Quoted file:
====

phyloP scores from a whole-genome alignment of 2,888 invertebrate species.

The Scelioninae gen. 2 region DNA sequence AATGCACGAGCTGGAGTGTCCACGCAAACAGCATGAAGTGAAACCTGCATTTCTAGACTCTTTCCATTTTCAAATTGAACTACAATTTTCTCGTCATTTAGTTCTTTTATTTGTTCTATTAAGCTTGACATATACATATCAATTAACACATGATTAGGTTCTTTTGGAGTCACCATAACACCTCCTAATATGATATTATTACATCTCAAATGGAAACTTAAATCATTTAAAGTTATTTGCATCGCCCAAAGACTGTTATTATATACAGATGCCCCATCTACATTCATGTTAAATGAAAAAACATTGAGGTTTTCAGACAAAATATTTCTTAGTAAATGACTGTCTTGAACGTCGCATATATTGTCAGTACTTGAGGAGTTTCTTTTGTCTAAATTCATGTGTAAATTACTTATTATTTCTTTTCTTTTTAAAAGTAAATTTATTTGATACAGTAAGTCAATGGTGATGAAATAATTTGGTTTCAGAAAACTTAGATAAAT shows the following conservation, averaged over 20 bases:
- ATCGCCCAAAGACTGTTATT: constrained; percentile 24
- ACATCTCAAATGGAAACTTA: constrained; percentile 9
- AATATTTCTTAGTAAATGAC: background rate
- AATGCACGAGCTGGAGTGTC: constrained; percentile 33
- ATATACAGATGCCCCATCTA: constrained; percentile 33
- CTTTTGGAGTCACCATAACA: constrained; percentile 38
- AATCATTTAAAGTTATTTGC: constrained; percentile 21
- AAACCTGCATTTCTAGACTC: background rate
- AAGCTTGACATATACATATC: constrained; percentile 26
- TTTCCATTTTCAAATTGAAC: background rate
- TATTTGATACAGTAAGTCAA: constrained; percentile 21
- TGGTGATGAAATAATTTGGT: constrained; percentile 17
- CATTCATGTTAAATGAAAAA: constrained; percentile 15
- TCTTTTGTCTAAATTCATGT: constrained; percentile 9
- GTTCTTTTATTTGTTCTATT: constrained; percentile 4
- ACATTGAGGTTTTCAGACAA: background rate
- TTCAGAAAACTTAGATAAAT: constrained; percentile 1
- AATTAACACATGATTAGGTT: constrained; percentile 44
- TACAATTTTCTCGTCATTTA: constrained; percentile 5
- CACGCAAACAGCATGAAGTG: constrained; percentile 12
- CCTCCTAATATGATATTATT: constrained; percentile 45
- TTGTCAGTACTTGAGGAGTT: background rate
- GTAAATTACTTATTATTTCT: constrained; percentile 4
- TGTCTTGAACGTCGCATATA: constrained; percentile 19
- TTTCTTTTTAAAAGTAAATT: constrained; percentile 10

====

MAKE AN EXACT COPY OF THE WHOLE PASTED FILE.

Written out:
phyloP scores from a whole-genome alignment of 2,888 invertebrate species.

The Scelioninae gen. 2 region DNA sequence AATGCACGAGCTGGAGTGTCCACGCAAACAGCATGAAGTGAAACCTGCATTTCTAGACTCTTTCCATTTTCAAATTGAACTACAATTTTCTCGTCATTTAGTTCTTTTATTTGTTCTATTAAGCTTGACATATACATATCAATTAACACATGATTAGGTTCTTTTGGAGTCACCATAACACCTCCTAATATGATATTATTACATCTCAAATGGAAACTTAAATCATTTAAAGTTATTTGCATCGCCCAAAGACTGTTATTATATACAGATGCCCCATCTACATTCATGTTAAATGAAAAAACATTGAGGTTTTCAGACAAAATATTTCTTAGTAAATGACTGTCTTGAACGTCGCATATATTGTCAGTACTTGAGGAGTTTCTTTTGTCTAAATTCATGTGTAAATTACTTATTATTTCTTTTCTTTTTAAAAGTAAATTTATTTGATACAGTAAGTCAATGGTGATGAAATAATTTGGTTTCAGAAAACTTAGATAAAT shows the following conservation, averaged over 20 bases:
- ATCGCCCAAAGACTGTTATT: constrained; percentile 24
- ACATCTCAAATGGAAACTTA: constrained; percentile 9
- AATATTTCTTAGTAAATGAC: background rate
- AATGCACGAGCTGGAGTGTC: constrained; percentile 33
- ATATACAGATGCCCCATCTA: constrained; percentile 33
- CTTTTGGAGTCACCATAACA: constrained; percentile 38
- AATCATTTAAAGTTATTTGC: constrained; percentile 21
- AAACCTGCATTTCTAGACTC: background rate
- AAGCTTGACATATACATATC: constrained; percentile 26
- TTTCCATTTTCAAATTGAAC: background rate
- TATTTGATACAGTAAGTCAA: constrained; percentile 21
- TGGTGATGAAATAATTTGGT: constrained; percentile 17
- CATTCATGTTAAATGAAAAA: constrained; percentile 15
- TCTTTTGTCTAAATTCATGT: constrained; percentile 9
- GTTCTTTTATTTGTTCTATT: constrained; percentile 4
- ACATTGAGGTTTTCAGACAA: background rate
- TTCAGAAAACTTAGATAAAT: constrained; percentile 1
- AATTAACACATGATTAGGTT: constrained; percentile 44
- TACAATTTTCTCGTCATTTA: constrained; percentile 5
- CACGCAAACAGCATGAAGTG: constrained; percentile 12
- CCTCCTAATATGATATTATT: constrained; percentile 45
- TTGTCAGTACTTGAGGAGTT: background rate
- GTAAATTACTTATTATTTCT: constrained; percentile 4
- TGTCTTGAACGTCGCATATA: constrained; percentile 19
- TTTCTTTTTAAAAGTAAATT: constrained; percentile 10